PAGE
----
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Scott Kip / Marginal Utility

Artist-led gallery Marginal Utility is an awkward, windowless, L-shaped space divided into three sections, each a little larger and darker than the last. Scott Kip skillfully responded to this challenging space in Illuminated Structures [June 1-July 29, 2012], presenting three groups of carefully lit, handmade objects that progress in formal and metaphorical complexity from room to room. Each arrangement comprises three rangy, wooden towers, titled Past, Present, and Future (all 2012) announcing Kip’s continuing project to spatialize human experiences of time. Vaguely resembling billboard supports, the sculptures lined up along one long plinth, connected by a narrow strip of rails. In the first two instances, red threads ran horizontally and vertically through each trio like crosshairs, marking potential sightlines. Three pendant lamps hung above each group. The exhibition’s only light sources, they cast intricate shadow lattices and created the illusion that the works floated in the dim space.

Installed discreetly in the final, darkest room’s two end sculptures were compact mirrors angled to reflect tiny, concealed, wooden labyrinths, evoking further mystery. Leaning forward for a closer look, the viewer’s body blocked the light, obscuring the display. A pinprick of light illuminated the middle work, passing down its shaft and casting the shadow of a ticking clockwork mechanism onto a thin, white platform at the structure’s horizontal and vertical center point. Thus, the most complex element of each piece was visible only through a mediating system of surfaces. These enigmatic symbols, and their secondhand viewing method, hint at our limited ability to comprehend abstractions such as time–a contemporary model of looking “through a glass, darkly.”

The printed exhibition text described Kip’s works as “scale-model structures.” Their primary materials refer to model-making and restoration–for example, thin plywood, thread, and old-fashioned milk paint–and their slender supports bring to mind architectural mock-ups. However, the sculptures do not function as replicas of specific buildings or objects; instead each vertical arrangement is a cadavre exquis, a stacked, abstracted composite of North American industrial, commercial, and agricultural construction–the type one would observe when driving on a Pennsylvania highway. Black cages of narrow legs and crossbeams resemble derricks used in oil and natural gas drilling, or the recently demolished cooling towers that were located near the artist’s studio. Boxy forms like miniature fragments of white-painted, clapboard barns perch near the top of some frameworks, as if anxiously preempting a flood.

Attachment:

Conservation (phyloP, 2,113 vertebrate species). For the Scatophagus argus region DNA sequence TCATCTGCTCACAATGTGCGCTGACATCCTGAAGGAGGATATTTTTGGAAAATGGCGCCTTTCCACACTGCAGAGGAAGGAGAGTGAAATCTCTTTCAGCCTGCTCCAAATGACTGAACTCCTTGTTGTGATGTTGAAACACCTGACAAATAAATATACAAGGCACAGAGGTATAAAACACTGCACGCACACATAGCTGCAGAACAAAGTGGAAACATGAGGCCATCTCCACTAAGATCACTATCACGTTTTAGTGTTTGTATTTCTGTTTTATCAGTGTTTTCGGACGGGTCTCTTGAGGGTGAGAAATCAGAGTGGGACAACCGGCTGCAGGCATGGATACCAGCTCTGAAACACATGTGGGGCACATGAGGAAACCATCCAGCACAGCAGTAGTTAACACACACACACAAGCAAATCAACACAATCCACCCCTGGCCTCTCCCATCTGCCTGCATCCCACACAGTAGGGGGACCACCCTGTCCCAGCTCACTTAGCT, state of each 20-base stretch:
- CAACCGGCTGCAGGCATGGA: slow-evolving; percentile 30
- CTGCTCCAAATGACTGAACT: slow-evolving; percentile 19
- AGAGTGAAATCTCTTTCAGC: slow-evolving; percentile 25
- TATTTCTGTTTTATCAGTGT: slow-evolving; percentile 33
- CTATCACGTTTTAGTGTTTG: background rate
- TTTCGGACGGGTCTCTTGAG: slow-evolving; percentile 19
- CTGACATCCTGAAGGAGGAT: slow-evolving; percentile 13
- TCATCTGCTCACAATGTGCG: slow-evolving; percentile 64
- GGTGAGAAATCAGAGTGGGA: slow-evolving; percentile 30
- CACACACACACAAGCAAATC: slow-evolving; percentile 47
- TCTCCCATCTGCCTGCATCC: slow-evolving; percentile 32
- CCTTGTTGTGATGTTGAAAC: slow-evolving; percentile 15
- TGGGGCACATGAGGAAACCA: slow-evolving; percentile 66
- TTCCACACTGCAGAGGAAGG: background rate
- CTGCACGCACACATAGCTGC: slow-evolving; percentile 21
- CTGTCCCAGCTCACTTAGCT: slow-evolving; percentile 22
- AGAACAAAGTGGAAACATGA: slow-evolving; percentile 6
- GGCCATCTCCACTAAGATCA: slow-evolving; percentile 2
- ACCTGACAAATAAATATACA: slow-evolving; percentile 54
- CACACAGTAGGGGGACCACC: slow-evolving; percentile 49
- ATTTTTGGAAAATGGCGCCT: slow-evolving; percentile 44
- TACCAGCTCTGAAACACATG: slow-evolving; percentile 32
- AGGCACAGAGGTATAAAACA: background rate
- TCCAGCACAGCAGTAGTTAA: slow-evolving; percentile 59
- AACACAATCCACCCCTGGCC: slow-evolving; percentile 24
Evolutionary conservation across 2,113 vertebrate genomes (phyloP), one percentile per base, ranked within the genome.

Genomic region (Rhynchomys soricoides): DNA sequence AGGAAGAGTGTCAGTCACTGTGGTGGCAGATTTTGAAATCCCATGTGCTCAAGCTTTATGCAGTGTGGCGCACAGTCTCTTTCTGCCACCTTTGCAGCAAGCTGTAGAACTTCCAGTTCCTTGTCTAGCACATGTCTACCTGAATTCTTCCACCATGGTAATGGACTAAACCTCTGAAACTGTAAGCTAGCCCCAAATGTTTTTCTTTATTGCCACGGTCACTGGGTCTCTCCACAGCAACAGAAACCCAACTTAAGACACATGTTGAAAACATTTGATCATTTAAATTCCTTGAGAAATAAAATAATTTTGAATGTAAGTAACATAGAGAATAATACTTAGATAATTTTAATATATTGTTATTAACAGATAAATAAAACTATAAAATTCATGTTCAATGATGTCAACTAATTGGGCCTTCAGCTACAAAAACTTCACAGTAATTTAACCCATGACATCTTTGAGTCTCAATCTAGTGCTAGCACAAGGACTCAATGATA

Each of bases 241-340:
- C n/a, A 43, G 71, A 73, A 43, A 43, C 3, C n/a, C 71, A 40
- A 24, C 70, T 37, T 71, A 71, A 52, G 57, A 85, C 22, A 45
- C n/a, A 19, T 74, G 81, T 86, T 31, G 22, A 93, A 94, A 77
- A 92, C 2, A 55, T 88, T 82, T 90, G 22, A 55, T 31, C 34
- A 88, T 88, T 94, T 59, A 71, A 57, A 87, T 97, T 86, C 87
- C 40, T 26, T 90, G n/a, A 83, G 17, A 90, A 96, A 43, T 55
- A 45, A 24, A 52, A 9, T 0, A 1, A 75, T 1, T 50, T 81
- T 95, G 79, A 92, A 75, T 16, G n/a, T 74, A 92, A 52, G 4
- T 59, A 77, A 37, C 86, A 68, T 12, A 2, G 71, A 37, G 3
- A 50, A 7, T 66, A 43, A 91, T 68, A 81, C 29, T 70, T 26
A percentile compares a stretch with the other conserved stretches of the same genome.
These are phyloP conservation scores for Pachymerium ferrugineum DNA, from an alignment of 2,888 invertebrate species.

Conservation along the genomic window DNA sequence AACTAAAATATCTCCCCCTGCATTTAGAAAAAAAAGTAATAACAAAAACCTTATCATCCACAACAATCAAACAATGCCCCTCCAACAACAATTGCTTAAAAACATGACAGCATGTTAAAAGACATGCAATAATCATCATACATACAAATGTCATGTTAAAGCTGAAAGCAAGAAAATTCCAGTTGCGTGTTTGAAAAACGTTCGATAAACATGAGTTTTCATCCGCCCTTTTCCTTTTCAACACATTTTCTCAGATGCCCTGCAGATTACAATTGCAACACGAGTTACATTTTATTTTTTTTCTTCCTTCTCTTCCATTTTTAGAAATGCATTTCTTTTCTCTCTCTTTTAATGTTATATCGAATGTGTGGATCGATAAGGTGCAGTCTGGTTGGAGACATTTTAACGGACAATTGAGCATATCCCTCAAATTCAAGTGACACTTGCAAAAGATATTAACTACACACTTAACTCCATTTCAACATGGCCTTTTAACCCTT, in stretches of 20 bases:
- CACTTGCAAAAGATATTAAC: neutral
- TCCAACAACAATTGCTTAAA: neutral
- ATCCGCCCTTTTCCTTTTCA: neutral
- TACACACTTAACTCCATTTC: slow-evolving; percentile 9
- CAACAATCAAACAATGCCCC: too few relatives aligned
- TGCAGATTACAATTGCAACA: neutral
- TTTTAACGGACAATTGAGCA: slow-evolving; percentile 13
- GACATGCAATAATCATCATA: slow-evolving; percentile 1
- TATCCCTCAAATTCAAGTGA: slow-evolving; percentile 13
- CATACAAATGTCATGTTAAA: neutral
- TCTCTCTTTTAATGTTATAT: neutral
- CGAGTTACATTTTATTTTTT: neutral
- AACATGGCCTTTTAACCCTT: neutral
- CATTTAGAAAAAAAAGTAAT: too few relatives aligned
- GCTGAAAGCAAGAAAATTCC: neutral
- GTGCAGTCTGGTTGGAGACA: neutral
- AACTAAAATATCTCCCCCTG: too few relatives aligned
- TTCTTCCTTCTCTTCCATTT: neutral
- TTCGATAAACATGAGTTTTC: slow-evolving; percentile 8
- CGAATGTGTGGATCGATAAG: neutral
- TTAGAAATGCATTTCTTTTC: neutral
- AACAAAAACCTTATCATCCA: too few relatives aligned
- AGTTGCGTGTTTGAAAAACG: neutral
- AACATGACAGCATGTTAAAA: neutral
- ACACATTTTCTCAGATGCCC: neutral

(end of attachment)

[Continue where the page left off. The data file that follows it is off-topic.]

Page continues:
Kip traces his longstanding concern with time to his engagement with T.S. Eliot’s poem “Burnt Norton,” (1936) a meditation on the fraught relationship between the past, the future, and the present moment. A poem composed of fragments cut from other writings and structured around earlier works, it provides a model for Kip’s process of developing sculptures configured in the manner of previously exhibited pieces. Prior to this show, he made flat, vertical frameworks based on billboard shells and in Illuminated Structures each successive room contains larger, elaborated versions of the preceding forms. Kip also appears to have absorbed Eliot’s commitment to recording details of regional life, observable in Kip’s borrowing from specifically American architectural patterns.

Like Alberto Giacometti’s surreal, spatial drawing The Palace at 4am (1932), made with wood, glass, wire and string, Kip’s architectural structures are modest, fragile and open, reminders of human frailty. Equally, they bring to mind Louise Bourgeois’s Femme Maison series of paintings (1945-47), in which dwelling, body and psychological experience are brutally interrelated. If, as Kip intends, his structures allow us to metaphorically step outside of (an abstract model of) time, they do so within strict parameters, acting as reminders of our physical finitude and cultural constraints.

Published in Art Papers, September/October 2012